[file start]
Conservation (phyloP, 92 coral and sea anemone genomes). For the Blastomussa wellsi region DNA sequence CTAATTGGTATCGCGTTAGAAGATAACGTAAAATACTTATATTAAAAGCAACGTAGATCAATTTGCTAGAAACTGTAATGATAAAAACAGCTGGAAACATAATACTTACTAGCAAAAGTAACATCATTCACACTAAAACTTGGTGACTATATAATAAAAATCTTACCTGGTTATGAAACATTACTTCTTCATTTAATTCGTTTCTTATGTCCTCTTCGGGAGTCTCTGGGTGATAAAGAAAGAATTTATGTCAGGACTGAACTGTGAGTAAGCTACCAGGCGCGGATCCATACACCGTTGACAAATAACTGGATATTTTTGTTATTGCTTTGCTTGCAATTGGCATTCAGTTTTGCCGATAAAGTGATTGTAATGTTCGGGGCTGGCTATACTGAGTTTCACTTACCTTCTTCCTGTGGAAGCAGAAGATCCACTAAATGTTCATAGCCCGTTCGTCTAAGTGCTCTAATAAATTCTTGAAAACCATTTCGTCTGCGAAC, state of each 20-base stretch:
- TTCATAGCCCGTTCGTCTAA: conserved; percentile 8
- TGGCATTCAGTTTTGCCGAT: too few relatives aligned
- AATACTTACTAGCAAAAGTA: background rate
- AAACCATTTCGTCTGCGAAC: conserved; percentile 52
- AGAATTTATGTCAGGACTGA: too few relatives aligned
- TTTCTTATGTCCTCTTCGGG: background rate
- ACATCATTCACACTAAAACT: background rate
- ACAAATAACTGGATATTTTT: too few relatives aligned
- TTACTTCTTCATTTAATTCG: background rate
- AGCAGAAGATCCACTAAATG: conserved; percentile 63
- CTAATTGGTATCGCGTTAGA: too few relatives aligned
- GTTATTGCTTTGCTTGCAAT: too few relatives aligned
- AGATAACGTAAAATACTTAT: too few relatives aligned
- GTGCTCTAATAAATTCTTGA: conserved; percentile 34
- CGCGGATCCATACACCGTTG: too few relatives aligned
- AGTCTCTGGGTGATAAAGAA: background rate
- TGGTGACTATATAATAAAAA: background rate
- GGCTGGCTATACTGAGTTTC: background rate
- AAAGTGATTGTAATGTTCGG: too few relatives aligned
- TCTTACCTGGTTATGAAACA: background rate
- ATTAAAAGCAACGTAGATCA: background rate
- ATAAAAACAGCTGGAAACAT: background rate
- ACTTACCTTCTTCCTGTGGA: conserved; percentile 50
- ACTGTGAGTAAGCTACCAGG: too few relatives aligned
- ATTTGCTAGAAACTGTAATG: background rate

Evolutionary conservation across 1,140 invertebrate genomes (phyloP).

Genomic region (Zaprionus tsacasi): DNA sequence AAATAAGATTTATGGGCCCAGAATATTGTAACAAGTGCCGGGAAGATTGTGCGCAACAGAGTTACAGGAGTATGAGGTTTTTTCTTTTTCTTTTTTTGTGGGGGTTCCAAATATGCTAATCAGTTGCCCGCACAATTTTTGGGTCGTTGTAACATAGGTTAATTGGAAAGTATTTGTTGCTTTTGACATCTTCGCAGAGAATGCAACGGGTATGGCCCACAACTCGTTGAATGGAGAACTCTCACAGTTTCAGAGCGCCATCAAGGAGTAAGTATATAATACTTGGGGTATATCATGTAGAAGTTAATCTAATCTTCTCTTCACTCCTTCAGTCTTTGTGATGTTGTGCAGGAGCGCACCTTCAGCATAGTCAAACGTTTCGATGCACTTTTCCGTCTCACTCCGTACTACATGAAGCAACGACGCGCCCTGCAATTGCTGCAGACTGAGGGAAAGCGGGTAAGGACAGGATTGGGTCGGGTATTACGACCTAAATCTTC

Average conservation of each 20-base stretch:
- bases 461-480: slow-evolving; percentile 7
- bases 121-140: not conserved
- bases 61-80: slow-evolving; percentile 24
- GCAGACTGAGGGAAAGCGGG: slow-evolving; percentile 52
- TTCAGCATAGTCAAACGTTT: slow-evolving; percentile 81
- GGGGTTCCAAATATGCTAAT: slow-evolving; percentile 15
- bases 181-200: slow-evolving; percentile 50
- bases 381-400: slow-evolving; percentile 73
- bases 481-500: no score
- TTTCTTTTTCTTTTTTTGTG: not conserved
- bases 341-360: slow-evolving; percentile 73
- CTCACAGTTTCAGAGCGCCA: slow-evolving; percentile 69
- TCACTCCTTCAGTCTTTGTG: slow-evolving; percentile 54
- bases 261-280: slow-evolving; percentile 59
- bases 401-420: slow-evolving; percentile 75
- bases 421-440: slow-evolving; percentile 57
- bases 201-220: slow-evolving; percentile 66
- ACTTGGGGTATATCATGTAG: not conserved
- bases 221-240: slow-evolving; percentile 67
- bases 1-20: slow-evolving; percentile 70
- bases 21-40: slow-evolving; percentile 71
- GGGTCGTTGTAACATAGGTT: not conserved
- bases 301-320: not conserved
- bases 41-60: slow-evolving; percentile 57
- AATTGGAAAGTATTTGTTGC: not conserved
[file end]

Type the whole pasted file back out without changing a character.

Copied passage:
Conservation (phyloP, 92 coral and sea anemone genomes). For the Blastomussa wellsi region DNA sequence CTAATTGGTATCGCGTTAGAAGATAACGTAAAATACTTATATTAAAAGCAACGTAGATCAATTTGCTAGAAACTGTAATGATAAAAACAGCTGGAAACATAATACTTACTAGCAAAAGTAACATCATTCACACTAAAACTTGGTGACTATATAATAAAAATCTTACCTGGTTATGAAACATTACTTCTTCATTTAATTCGTTTCTTATGTCCTCTTCGGGAGTCTCTGGGTGATAAAGAAAGAATTTATGTCAGGACTGAACTGTGAGTAAGCTACCAGGCGCGGATCCATACACCGTTGACAAATAACTGGATATTTTTGTTATTGCTTTGCTTGCAATTGGCATTCAGTTTTGCCGATAAAGTGATTGTAATGTTCGGGGCTGGCTATACTGAGTTTCACTTACCTTCTTCCTGTGGAAGCAGAAGATCCACTAAATGTTCATAGCCCGTTCGTCTAAGTGCTCTAATAAATTCTTGAAAACCATTTCGTCTGCGAAC, state of each 20-base stretch:
- TTCATAGCCCGTTCGTCTAA: conserved; percentile 8
- TGGCATTCAGTTTTGCCGAT: too few relatives aligned
- AATACTTACTAGCAAAAGTA: background rate
- AAACCATTTCGTCTGCGAAC: conserved; percentile 52
- AGAATTTATGTCAGGACTGA: too few relatives aligned
- TTTCTTATGTCCTCTTCGGG: background rate
- ACATCATTCACACTAAAACT: background rate
- ACAAATAACTGGATATTTTT: too few relatives aligned
- TTACTTCTTCATTTAATTCG: background rate
- AGCAGAAGATCCACTAAATG: conserved; percentile 63
- CTAATTGGTATCGCGTTAGA: too few relatives aligned
- GTTATTGCTTTGCTTGCAAT: too few relatives aligned
- AGATAACGTAAAATACTTAT: too few relatives aligned
- GTGCTCTAATAAATTCTTGA: conserved; percentile 34
- CGCGGATCCATACACCGTTG: too few relatives aligned
- AGTCTCTGGGTGATAAAGAA: background rate
- TGGTGACTATATAATAAAAA: background rate
- GGCTGGCTATACTGAGTTTC: background rate
- AAAGTGATTGTAATGTTCGG: too few relatives aligned
- TCTTACCTGGTTATGAAACA: background rate
- ATTAAAAGCAACGTAGATCA: background rate
- ATAAAAACAGCTGGAAACAT: background rate
- ACTTACCTTCTTCCTGTGGA: conserved; percentile 50
- ACTGTGAGTAAGCTACCAGG: too few relatives aligned
- ATTTGCTAGAAACTGTAATG: background rate

Evolutionary conservation across 1,140 invertebrate genomes (phyloP).

Genomic region (Zaprionus tsacasi): DNA sequence AAATAAGATTTATGGGCCCAGAATATTGTAACAAGTGCCGGGAAGATTGTGCGCAACAGAGTTACAGGAGTATGAGGTTTTTTCTTTTTCTTTTTTTGTGGGGGTTCCAAATATGCTAATCAGTTGCCCGCACAATTTTTGGGTCGTTGTAACATAGGTTAATTGGAAAGTATTTGTTGCTTTTGACATCTTCGCAGAGAATGCAACGGGTATGGCCCACAACTCGTTGAATGGAGAACTCTCACAGTTTCAGAGCGCCATCAAGGAGTAAGTATATAATACTTGGGGTATATCATGTAGAAGTTAATCTAATCTTCTCTTCACTCCTTCAGTCTTTGTGATGTTGTGCAGGAGCGCACCTTCAGCATAGTCAAACGTTTCGATGCACTTTTCCGTCTCACTCCGTACTACATGAAGCAACGACGCGCCCTGCAATTGCTGCAGACTGAGGGAAAGCGGGTAAGGACAGGATTGGGTCGGGTATTACGACCTAAATCTTC

Average conservation of each 20-base stretch:
- bases 461-480: slow-evolving; percentile 7
- bases 121-140: not conserved
- bases 61-80: slow-evolving; percentile 24
- GCAGACTGAGGGAAAGCGGG: slow-evolving; percentile 52
- TTCAGCATAGTCAAACGTTT: slow-evolving; percentile 81
- GGGGTTCCAAATATGCTAAT: slow-evolving; percentile 15
- bases 181-200: slow-evolving; percentile 50
- bases 381-400: slow-evolving; percentile 73
- bases 481-500: no score
- TTTCTTTTTCTTTTTTTGTG: not conserved
- bases 341-360: slow-evolving; percentile 73
- CTCACAGTTTCAGAGCGCCA: slow-evolving; percentile 69
- TCACTCCTTCAGTCTTTGTG: slow-evolving; percentile 54
- bases 261-280: slow-evolving; percentile 59
- bases 401-420: slow-evolving; percentile 75
- bases 421-440: slow-evolving; percentile 57
- bases 201-220: slow-evolving; percentile 66
- ACTTGGGGTATATCATGTAG: not conserved
- bases 221-240: slow-evolving; percentile 67
- bases 1-20: slow-evolving; percentile 70
- bases 21-40: slow-evolving; percentile 71
- GGGTCGTTGTAACATAGGTT: not conserved
- bases 301-320: not conserved
- bases 41-60: slow-evolving; percentile 57
- AATTGGAAAGTATTTGTTGC: not conserved